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U.S. Treasurer and USJ Alumna Lynn Malerba Featured at Inaugural Deans’ Lecture Series

U.S. Treasurer Lynn Malerba and USJ’s deans (from left) Ahmed Abdelmageed, dean of the School of Pharmacy and Physician Assistant Studies; Karl Besel, dean of the School of Interdisciplinary Health and Science; and Raouf Boules, dean of the School of Arts, Sciences, Business, and Education. Courtesy photo

U.S. Treasurer and USJ alumna Lynn Malerba was in West Hartford on Monday speaking at the inaugural Deans’ Lecture Series.


An audience of more than 200 filled the Hoffman Auditorium to hear U.S. Treasurer and USJ alumna Lynn Roberge Malerba speak at the University of Saint Joseph’s inaugural Deans’ Lecture Series on the evening of Jan. 29.

The lecture, “This was not a part of my plan, but here I am!” detailed the twists and turns in Malerba’s career that took her from nurse to chief of the Mohegan tribe, to her current post as Treasurer of the United States.

Chief Malerba ’83, H’10, DAA ‘17, was welcomed to the Deans’ Lecture by USJ President Rhona Free and was introduced by Dean of the School of Pharmacy and Physician Assistant Studies Ahmed Abdelmageed, who called the new lecture series an opportunity to “engage our community in an evening of ideas and inspiration.”

U.S. Treasurer Lynn Malerba. Courtesy photo

“There is an old Yiddish saying, ‘Man plans, and God laughs.’ I had a plan for my life,” began Malerba, a member of the Mohegan Tribe who grew up in Uncasville, CT.

That plan was to become a nurse. One of seven children of “financially challenged” parents, Malerba received a scholarship from her high school, allowing her to attend Hartford Hospital’s Nursing School and get her RN diploma. She later attended USJ – when it was the Saint Joseph College – which had started a new RN to BSN (Bachelor of Nursing) degree.

“Saint Joseph College really changed my trajectory,” she told the USJ audience. “I knew I needed more education than just an RN diploma. Saint Joseph College gave me the space to learn new skills.”

With her new degree, Malerba left her job as an ICU nurse at Hartford Hospital to join Lawrence & Memorial Hospital where she eventually was named director of Cardiology and Pulmonology – all a part of her plan to work in the healthcare field in service of others. But three subsequent “twists” took her in new directions.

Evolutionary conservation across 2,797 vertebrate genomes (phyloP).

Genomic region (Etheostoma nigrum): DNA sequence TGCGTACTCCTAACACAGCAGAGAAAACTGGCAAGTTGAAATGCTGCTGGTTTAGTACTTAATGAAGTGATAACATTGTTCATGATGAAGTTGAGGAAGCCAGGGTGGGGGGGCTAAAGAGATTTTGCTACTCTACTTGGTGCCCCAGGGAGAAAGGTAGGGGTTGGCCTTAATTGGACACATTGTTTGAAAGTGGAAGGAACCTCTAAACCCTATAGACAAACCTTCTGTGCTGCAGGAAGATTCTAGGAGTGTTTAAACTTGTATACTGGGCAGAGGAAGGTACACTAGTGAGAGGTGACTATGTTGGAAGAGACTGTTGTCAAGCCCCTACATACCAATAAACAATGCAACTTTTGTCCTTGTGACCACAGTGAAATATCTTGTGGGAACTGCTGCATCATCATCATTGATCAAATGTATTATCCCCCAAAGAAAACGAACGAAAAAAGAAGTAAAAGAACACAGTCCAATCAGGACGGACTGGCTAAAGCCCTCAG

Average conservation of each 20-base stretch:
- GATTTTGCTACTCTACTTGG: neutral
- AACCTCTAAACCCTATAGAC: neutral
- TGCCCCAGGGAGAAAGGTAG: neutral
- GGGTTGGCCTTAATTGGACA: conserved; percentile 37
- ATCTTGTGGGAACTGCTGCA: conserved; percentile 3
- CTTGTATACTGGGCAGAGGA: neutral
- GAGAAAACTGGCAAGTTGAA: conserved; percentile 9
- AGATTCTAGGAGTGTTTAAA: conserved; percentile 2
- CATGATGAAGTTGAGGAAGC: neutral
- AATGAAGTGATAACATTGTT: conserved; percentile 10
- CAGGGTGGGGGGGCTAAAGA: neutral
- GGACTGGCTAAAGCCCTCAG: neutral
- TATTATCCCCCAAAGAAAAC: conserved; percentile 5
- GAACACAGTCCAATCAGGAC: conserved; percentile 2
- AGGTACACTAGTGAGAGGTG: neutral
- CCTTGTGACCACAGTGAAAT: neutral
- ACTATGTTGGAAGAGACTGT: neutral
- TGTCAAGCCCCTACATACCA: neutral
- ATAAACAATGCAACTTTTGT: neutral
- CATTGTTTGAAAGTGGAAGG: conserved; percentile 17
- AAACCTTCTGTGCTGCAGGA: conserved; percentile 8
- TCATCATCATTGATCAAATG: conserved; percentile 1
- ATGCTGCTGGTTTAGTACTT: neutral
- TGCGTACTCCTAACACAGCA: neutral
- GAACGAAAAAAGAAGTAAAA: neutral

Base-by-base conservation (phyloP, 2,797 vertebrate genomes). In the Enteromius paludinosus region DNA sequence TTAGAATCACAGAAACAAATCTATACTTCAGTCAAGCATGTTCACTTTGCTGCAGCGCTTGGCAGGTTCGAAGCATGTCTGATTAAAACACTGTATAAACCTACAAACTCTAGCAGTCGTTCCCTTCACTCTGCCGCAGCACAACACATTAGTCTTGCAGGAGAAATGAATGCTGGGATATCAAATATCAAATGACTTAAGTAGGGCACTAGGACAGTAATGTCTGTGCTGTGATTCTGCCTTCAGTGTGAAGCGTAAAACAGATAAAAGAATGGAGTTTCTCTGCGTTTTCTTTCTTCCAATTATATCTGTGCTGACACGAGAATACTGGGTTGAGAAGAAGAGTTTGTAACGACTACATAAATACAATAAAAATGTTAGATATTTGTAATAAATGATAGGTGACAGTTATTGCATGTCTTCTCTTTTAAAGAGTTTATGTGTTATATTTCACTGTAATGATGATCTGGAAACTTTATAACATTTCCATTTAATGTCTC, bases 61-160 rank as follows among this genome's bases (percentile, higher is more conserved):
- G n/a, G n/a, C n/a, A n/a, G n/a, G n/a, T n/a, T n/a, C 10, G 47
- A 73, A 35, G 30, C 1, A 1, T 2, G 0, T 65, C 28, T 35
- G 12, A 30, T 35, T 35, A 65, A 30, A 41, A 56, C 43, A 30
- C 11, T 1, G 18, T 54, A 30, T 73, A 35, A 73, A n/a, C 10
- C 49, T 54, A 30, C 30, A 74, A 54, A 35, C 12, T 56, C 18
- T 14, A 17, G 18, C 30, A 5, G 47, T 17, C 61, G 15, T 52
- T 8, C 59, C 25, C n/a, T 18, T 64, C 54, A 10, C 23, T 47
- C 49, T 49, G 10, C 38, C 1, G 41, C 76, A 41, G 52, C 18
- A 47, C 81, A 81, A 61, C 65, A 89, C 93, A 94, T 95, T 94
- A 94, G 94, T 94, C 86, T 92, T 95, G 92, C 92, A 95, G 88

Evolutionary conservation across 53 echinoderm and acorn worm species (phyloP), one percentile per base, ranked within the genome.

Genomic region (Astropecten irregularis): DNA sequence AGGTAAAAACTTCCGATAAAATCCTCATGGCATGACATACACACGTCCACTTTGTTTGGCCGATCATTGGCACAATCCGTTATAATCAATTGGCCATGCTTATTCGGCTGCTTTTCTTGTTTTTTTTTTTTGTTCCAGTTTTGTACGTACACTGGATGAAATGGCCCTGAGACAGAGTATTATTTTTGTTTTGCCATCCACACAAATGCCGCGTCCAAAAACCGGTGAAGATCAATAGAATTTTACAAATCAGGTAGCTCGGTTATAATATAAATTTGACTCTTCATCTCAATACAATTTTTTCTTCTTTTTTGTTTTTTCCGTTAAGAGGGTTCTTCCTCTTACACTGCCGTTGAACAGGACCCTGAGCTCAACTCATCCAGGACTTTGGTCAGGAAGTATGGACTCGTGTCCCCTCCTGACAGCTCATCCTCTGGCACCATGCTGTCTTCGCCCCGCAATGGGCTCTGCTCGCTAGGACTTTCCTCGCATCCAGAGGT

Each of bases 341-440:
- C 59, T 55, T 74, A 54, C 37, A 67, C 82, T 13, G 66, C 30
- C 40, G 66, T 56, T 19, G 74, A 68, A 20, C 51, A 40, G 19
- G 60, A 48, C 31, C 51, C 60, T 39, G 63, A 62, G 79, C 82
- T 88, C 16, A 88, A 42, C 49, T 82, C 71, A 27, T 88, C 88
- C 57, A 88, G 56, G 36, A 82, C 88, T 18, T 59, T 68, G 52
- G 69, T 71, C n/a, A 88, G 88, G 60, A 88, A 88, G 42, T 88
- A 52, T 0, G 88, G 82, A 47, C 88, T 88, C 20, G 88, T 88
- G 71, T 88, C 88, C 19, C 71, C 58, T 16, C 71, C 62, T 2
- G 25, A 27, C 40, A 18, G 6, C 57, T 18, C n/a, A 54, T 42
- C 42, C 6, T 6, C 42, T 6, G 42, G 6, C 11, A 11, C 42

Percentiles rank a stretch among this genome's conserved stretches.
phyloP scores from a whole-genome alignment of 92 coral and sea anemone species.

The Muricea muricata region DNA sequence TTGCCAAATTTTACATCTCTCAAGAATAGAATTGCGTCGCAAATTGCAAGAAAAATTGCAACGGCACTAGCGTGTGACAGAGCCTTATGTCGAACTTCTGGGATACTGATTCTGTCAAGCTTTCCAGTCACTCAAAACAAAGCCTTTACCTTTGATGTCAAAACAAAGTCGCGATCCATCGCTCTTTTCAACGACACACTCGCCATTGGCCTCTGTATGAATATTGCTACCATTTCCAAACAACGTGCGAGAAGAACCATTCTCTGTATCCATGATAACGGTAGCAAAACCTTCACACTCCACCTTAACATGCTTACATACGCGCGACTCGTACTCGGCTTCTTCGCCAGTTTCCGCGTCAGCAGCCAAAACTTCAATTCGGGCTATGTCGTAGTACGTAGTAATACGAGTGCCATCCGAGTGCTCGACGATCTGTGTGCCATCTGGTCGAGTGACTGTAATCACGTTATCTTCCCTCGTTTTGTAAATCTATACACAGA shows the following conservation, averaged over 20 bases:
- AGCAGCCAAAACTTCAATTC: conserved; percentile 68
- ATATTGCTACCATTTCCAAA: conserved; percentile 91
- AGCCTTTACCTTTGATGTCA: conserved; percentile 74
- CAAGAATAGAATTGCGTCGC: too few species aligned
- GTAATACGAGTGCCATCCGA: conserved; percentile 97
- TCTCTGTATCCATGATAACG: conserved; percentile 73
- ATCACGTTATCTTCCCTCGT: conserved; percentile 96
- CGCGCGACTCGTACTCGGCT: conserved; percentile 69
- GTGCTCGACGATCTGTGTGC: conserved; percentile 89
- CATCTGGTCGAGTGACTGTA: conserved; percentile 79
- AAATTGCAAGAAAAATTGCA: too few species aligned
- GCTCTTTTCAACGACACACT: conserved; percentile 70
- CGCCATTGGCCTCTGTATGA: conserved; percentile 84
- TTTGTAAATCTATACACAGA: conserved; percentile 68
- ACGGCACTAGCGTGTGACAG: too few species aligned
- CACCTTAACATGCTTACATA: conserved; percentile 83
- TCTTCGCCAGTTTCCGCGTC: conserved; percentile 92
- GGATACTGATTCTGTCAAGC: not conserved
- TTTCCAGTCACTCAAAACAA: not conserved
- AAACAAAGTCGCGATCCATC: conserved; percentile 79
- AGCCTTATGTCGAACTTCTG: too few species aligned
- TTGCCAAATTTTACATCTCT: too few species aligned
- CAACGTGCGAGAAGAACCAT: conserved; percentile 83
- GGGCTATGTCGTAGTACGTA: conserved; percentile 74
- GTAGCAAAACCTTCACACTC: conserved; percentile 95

“The first twist was when I was on the tribal board working on economic development on our tribal land. I was asked to work in Health and Human Services for the [Mohegan] Tribe,” she said. “It was a leap of faith and I said ‘Yes.’”

Malerba became director of Mohegan Health and Human Services and served as vice chair of the Mohegan Tribal Council.

The second twist was when she received a call from tribal elders who asked her to consider becoming Chief of the Mohegan Tribe. She decided to follow in the footsteps of her great-grandfather and mother, both of whom held leadership roles in the tribe, “took the leap,” and became Mohegan Chief in 2010.

Twist number three was the call from President Biden’s administration asking Malerba to serve as U.S. Treasurer. “The first thing I did was google, ‘What does the Treasurer do?’” she joked. But she said yes and now oversees the operations of the Bureau of Engraving and Printing and the United States Mint. With her appointment, American currency now for the first time in history features the signatures of two women – Chief Malerba and Secretary of the Treasury Janet Yellen.

“It has been quite an adventure,” Chief Malerba said.

Over the years Malerba has maintained close ties with USJ. A former member of the USJ Board of Trustees, she praised the University and its founders, the Sisters of Mercy.

“USJ changes with the times and meets the needs of its community,” she said. “The Sisters of Mercy are kind of sassy … they don’t sit back and let things happen. They use their voices for good.”

During a “question and answer” period, when asked what advice she would give to young women, she shared a tip that could apply to anyone:

“Embrace the opportunities that come to you,” she said. “When you embrace opportunities and say, ‘Yes,’ it could lead to this kind of adventure.”

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